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Residents stage anti-nuclear protest

SIMCOE REFORMER: Daniel Pearce - April 22, 2009

http://www.simcoereformer.ca/ArticleDisplay.aspx?e=1506988

Opposition to a nuclear power plant proposed for Nanticoke came to the surface in the form of pickets outside the community centre here last night.

Four people stood outside the centre's doors holding signs reading "No nukes." They handed out literature and asked people to sign a petition while inside officials from Bruce Power met with the public as part of a series of open houses.

Carol O'Dwyer, who lives east of Port Dover "one field" from the proposed site, said the public mood is for "green power" alternatives and questioned the motives of Bruce Power, which is looking at building a nuclear reactor at Nanticoke.

"There's a lot of money to be made on nuclear power. That's what they're here for -- to make money," said O'Dwyer, who led the protest. "They don't care about this community."

O'Dwyer said there are a number of reasons to oppose the plant (which is a long way off from getting approval), citing the cost and the impact of living close to the site among other things.

"We're all going to be within the 30-kilometre zone, which is an evacuation zone. If there's a problem, you are evacuated. There's not an insurance company in the world that will insure you against it."

Bruce Power is trying to gauge local opinion on building the plant -- it has said it won't go ahead if the public is against it -- while going through the first step of getting approval from regulatory agencies: an environmental assessment.

With the coal-fired plant at Nanticoke slated to be closed in 2014, the nuke plant is being touted as a possible economic saviour for the area.

Officials say it would employ 1,000 people.

Some members of the public, however, are skeptical. A local group, Grand Erie Energy Quest, is opposed and O'Dwyer said her group has joined forces with it.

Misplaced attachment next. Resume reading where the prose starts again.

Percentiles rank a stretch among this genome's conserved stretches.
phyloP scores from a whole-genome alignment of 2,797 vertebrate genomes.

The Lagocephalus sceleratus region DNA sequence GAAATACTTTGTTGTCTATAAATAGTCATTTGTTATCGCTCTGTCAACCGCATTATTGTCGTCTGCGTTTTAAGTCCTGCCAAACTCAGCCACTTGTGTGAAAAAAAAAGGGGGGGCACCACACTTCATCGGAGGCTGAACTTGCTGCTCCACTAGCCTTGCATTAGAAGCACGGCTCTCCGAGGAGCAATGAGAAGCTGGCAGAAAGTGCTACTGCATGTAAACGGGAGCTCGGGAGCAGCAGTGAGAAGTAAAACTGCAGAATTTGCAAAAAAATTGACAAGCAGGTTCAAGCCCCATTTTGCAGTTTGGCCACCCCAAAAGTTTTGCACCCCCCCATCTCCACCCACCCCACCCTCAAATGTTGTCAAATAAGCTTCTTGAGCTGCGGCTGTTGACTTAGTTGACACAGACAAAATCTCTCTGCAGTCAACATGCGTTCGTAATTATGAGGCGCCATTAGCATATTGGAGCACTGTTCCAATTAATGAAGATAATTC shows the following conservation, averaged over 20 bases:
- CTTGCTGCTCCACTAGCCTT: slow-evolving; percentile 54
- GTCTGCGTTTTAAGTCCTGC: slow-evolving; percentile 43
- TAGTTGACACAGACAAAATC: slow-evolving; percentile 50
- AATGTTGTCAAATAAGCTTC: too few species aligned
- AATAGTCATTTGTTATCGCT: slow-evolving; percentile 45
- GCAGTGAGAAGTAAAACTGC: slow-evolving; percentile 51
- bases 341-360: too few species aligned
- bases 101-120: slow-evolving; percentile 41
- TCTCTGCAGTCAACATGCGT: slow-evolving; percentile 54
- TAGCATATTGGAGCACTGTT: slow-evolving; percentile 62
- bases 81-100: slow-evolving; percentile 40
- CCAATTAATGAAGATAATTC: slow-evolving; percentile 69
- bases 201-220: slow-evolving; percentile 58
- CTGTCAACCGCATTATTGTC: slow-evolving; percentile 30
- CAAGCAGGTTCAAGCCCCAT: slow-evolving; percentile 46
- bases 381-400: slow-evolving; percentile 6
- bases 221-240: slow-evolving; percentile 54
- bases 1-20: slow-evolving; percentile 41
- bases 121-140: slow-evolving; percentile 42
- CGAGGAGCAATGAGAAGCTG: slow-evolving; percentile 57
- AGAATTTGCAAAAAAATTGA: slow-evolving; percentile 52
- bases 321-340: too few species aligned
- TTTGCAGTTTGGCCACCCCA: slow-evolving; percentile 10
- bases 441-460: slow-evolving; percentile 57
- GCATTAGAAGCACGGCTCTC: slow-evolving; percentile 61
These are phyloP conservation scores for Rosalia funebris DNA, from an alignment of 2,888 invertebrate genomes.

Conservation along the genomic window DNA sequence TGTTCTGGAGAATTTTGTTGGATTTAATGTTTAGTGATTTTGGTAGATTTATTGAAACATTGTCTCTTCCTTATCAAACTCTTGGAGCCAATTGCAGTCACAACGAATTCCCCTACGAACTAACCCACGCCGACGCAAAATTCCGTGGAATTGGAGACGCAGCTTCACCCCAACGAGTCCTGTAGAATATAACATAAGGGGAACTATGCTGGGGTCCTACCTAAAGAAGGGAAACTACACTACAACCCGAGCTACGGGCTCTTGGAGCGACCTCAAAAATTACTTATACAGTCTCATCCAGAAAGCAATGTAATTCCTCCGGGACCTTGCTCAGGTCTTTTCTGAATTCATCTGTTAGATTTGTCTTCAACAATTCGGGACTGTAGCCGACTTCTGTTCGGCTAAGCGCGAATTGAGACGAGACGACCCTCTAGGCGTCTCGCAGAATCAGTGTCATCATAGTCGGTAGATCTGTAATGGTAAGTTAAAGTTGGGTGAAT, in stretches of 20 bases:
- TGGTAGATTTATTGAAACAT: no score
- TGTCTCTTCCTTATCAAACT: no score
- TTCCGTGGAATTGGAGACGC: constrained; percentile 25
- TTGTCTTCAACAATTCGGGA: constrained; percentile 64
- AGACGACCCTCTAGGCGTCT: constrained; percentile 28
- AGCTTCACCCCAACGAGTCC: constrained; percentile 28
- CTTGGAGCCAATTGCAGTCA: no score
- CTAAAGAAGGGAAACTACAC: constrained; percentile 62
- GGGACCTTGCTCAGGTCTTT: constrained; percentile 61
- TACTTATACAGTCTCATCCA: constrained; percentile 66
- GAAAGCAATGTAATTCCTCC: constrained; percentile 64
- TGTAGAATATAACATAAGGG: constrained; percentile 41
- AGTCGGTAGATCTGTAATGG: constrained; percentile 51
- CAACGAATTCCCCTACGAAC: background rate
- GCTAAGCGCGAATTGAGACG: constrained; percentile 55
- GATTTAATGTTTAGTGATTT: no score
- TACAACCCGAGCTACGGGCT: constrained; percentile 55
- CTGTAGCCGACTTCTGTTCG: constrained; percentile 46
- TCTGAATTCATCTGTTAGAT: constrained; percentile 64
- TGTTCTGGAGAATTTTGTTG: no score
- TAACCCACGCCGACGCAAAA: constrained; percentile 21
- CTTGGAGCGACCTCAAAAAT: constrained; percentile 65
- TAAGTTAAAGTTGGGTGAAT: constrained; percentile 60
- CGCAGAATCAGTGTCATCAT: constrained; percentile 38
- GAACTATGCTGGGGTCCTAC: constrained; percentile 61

As people left the meeting, they talked with O'Dwyer's group. Some signed the petition.

"I really think this is too fast," said Ingrid Zyma-Irvin of Port Ryerse. "I think there is alternative energy available. I think this is premature.

"I'll be able to see this from my house," she added.

John Hopkins, who lives within a mile of the site, said support for the plant is coming from people living in outlying areas and suggested a plebiscite granting approval be taken but only of people living in the immediate Nanticoke area.

"If people in Simcoe and Dunnville are so in favour of it, ask them if they'd like to have it in their backyard," said Hopkins.

"A nuclear power plant doesn't bother me so much as that I bought in the country for peace and quiet. I don't want to listen to them build it."

Derek Burrage, who lives near Selkirk, said he is "skeptical" about the proposal not because of safety reasons but because of economics.

"I don't think we can afford it," he said. "The power station we have there now is incredibly efficient. I don't know why we would want to change it."

The environmental study is being carried out by a Mississauga firm.

Since November, it has studied the water quality of nearby streams and the lake, taken soil samples, and drilled 170 metres deep into the ground.

"We found competent rock all the way down," said Terry Winhold of Golder Associates Ltd.

This spring, archeologists will walk the site looking for evidence of early European and First Nations settlements.

The earliest construction would start is around 2011 and generation could start as early as 2018.

Article ID# 1506988

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